bacteriaIf we asked you to envision the greatest threat to humanity today, what would you come up with? Would climate change represent your major concern, or are you more worried about nuclear war, natural disasters or a collision with vast chunks of cosmic debris? Many of these concerns are real, but somewhat unlikely. If you were to ask the majority of experts around the world where they perceived the greatest threat to humanity might originate, many of them would likely point towards the tiny viruses and bacteria that so often go unnoticed. Whether you’re a medical researcher in this field or another, how often have you considered this in the past?


Antibiotic resistant bacteria

Bacteria have very short life spans and can reproduce very quickly, often in great numbers. These traits help to make many forms of bacteria so virulent, but they also mean that the evolutionary process is far more rapid than in larger, more long-lived life forms. For a long time now, medical professionals have treated bacterial infections using antibiotics, but thanks to the rapid reproduction and thus evolution of bacteria, new strains have begun to develop possessed of an immunity to many of our existing drugs. This problem is exacerbated as bacteria are able to share immunity through gene-containing plasmids or other means.


Medical researchers have been combatting the rise in antibiotic resistant bacteria with the use of new varieties of antibiotics, but it is a battle that many argue they are slowly losing. The ability of bacteria to develop immunities to our existing treatments far outstrips our capacity to research and develop new drug strains. Many infectious disease experts are concerned that, given a short amount of time, we’ll no longer be able to treat patients suffering from bacterial infections and other contagious diseases.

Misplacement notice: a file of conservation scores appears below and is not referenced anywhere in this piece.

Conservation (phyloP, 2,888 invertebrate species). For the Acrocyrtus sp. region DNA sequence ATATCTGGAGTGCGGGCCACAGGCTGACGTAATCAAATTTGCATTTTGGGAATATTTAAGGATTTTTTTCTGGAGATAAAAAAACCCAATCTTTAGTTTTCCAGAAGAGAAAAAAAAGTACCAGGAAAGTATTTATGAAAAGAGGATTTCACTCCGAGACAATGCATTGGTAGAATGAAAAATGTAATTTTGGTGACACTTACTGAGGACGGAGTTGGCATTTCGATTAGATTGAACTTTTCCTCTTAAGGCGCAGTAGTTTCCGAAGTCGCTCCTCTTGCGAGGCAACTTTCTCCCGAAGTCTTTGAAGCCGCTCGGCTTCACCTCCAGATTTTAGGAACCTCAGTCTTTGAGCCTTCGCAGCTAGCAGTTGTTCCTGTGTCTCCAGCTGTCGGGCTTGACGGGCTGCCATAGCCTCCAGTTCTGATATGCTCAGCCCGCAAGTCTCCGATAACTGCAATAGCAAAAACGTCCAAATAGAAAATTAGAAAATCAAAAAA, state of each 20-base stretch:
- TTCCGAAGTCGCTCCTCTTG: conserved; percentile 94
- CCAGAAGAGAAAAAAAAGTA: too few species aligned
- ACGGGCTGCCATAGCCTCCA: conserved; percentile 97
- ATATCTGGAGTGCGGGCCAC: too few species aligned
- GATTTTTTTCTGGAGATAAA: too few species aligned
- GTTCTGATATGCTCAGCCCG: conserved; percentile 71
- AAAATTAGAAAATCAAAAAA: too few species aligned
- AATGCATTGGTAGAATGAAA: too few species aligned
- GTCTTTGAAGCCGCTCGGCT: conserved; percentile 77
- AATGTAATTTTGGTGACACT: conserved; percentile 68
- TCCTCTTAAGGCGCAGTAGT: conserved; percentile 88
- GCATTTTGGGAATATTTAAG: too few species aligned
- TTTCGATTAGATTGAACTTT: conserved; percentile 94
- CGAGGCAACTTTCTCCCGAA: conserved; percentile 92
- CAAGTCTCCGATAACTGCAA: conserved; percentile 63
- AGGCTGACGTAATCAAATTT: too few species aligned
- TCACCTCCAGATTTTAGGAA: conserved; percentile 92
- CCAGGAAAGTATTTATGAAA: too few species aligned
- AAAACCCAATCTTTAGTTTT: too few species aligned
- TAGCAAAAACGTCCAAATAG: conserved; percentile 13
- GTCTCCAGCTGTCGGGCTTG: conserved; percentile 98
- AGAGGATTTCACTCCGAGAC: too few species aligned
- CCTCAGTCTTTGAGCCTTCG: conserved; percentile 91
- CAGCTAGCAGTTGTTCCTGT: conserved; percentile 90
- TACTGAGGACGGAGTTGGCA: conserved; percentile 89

Spreading concern

So, is there anything to stop us from careering headlong into a plague-like dystopia? A brief examination of human history will reveal to us the damage that a particularly virulent bacteria can do to a population – think of the bubonic plague or the Spanish flu as particular examples. In the 21st century, we live in far greater proximity to one another than ever before. Should the perfect storm occur and a deadly bacterium with all of the worst characteristics take hold of a city such as London, there would be little we could do to combat the spread of infection.


The vast majority of observers see such a scenario as an inevitability unless we adopt radically different approaches to medical research and development. It is human nature to live for the present: to see the world around us as constant and immutable rather than planning for an uncomfortable future, but we must adopt an attitude of foresight and forward planning if we are to protect our species from the inevitable concerns and problems of tomorrow. Already, many medical researchers have advised doctors to limit or vary the antibiotics they prescribe unless absolutely necessary in an attempt to remove such selection pressures from bacterial populations. Alongside this, greater investment in the sciences and smarter use of research resources – such as by automating data inputting tasks and leaving qualified researchers free to work on analysis – will all contribute in our fight against the eternal threat of infectious diseases.


We need to encourage a medical research culture and to invest in it, heavily if necessary, or fall victim to disasters such as the one forecast above later down the line. Our accurate healthcare data capture solutions are tried and tested, cost-effective means of collating healthcare information in order to generate new conclusions, so make the most of the services we offer on our website to combat the healthcare issues of tomorrow.